The accompaniment is interesting in that there are two versions, one a reduction of the other four parts for harpsichord (Sally Fortino), and the other a slightly simpler and lighter version designed for the modern piano (arranged by Rosemary Robinson). I think either of these versions would be useful as a lute accompaniment. The choice of pieces is a fairly good representation of the different dances from Holborne’s original set. A minor criticism from myself, a viol player very much in favour of the sixteenth-century fondness for melancholia, is that eight of the ten pieces are in major keys, while only one of the two in a minor key is in sombre mood. Could this perhaps be rectified in another volume? To sum-up, these are two very carefully thought-out editions that are not only useful as teaching tools but also as performance material.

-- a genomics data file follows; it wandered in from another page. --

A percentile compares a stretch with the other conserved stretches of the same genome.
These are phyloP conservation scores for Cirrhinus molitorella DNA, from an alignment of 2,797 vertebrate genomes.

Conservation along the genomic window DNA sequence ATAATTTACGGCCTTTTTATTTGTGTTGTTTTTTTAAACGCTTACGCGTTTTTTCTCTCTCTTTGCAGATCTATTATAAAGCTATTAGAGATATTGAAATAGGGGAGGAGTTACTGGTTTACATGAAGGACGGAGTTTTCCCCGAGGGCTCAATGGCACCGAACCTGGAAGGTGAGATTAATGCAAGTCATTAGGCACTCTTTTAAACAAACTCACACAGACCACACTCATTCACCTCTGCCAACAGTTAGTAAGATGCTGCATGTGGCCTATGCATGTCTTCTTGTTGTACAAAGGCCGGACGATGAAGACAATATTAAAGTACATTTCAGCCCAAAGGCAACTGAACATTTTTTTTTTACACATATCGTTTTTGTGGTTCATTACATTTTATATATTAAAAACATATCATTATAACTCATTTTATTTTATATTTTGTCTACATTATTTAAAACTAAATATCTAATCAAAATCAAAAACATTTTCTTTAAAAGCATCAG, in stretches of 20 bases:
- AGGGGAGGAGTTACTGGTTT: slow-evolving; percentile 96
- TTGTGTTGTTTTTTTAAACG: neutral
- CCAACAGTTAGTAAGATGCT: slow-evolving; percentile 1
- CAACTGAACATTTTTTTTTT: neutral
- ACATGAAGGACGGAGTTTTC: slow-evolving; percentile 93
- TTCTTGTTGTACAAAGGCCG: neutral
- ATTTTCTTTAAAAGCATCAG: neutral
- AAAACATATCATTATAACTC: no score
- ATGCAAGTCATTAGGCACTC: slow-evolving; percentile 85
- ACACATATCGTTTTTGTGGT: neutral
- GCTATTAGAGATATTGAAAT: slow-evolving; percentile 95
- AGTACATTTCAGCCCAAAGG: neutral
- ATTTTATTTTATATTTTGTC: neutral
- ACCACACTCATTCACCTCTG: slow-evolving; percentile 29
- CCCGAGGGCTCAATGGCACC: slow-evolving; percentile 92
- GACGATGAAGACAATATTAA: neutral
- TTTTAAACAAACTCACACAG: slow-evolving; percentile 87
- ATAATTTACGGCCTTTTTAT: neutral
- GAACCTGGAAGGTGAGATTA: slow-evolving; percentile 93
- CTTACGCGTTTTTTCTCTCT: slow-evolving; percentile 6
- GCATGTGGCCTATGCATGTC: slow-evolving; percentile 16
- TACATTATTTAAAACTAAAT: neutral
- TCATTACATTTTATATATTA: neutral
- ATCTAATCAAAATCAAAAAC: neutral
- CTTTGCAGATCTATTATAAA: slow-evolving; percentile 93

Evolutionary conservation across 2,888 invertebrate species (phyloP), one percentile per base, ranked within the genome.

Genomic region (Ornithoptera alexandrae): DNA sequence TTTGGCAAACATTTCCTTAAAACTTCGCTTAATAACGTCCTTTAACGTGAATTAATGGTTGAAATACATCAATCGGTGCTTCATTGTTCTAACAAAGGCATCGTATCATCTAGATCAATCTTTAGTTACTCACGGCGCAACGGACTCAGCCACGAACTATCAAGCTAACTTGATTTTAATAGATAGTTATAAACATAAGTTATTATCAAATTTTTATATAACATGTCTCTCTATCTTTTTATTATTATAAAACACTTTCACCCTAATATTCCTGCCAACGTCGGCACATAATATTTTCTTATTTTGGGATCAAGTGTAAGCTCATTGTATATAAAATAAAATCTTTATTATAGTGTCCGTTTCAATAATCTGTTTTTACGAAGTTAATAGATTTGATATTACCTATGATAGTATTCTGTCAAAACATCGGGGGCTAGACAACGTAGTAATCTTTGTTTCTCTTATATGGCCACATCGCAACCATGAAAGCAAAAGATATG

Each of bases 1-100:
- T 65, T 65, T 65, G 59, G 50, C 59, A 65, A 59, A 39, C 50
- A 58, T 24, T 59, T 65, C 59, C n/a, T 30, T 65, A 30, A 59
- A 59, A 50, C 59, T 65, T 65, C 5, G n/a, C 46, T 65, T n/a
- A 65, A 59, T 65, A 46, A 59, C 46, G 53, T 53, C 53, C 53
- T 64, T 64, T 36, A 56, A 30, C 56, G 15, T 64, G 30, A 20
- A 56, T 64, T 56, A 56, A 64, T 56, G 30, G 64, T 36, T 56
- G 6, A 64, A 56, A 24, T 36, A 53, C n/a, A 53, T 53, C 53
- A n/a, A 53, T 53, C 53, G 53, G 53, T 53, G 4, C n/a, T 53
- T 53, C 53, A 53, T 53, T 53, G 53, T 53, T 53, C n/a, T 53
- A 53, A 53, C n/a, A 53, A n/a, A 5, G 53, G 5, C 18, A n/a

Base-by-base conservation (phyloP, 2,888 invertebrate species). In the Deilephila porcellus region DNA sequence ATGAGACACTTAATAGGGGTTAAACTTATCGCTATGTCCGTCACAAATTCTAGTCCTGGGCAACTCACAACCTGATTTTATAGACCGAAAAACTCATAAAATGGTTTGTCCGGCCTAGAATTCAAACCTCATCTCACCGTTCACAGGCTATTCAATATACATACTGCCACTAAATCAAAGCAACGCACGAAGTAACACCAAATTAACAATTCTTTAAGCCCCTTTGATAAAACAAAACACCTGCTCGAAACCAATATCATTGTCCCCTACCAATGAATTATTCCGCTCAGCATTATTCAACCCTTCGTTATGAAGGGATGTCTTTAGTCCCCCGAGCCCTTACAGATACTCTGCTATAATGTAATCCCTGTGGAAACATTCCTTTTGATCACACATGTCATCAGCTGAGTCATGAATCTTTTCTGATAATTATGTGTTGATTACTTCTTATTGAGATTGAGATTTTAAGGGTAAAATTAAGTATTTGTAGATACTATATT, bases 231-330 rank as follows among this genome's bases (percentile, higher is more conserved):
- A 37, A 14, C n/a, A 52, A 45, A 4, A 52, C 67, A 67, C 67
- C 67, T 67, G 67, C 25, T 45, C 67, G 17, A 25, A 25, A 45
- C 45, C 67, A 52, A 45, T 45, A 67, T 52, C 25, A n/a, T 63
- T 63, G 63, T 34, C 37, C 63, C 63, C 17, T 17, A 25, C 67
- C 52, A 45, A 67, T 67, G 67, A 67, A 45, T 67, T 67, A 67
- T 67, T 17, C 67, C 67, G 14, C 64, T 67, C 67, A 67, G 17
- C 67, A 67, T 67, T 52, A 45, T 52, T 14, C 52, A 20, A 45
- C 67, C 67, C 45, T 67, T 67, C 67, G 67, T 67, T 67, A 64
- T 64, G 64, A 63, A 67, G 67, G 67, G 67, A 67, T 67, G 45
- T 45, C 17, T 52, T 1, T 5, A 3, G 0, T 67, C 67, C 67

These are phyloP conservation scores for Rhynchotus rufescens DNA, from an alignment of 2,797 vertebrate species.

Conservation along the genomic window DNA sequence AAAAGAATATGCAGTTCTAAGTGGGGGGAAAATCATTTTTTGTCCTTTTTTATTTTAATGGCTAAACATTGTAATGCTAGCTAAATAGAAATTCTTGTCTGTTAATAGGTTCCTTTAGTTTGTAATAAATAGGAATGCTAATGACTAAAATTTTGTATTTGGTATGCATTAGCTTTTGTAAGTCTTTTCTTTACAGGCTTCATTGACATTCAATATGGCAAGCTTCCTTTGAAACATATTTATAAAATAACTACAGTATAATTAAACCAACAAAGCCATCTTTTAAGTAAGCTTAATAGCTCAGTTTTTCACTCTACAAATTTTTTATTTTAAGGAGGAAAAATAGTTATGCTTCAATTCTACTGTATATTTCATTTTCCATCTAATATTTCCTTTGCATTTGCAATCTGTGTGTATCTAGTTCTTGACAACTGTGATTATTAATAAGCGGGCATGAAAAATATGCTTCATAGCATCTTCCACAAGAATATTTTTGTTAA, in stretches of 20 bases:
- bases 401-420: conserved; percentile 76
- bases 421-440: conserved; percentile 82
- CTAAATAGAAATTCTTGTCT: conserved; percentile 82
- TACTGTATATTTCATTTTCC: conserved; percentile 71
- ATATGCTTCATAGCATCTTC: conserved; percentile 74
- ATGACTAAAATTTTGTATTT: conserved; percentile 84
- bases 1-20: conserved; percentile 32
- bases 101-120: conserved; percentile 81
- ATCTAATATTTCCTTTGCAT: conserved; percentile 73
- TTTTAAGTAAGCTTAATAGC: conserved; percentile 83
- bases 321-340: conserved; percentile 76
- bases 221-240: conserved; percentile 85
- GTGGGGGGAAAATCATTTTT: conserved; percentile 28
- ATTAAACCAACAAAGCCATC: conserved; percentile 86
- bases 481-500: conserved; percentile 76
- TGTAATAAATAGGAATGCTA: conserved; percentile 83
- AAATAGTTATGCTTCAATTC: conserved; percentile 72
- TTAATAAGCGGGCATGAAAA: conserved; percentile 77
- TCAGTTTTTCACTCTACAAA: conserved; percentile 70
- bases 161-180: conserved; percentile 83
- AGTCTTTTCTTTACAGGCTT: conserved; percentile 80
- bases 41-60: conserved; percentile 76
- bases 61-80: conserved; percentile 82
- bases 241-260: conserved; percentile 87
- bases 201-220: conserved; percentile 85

One part of Rondo Publishing’s output is a series called ‘Passamezzo Editions’ a spin-off of music played by the group Passamezzo and edited by their director Tamsin Lewis. Broadside ballads are a core ingredient, and Tamsin’s unrivalled knowledge of them always bears rich fruit. ‘London Mourning in Ashes’, ‘Good Morrow Valentine’ and ‘The Happy Couple’ are some of the most attractive editions I have seen, and great trouble has been taken in their presentation. The covers show apt but unfamiliar paintings of the time, while a sprinkling of woodcuts embellish many of the pieces. Sources for all these are documented, as are those of the music and texts, and Tamsin Lewis has taken care to record what she has added in her tasteful arrangements. Here, then, are interesting selections for players wishing to find subjects away from the familiar, often sacred, topics, together with appropriate extract from contemporary writings which could be added as readings.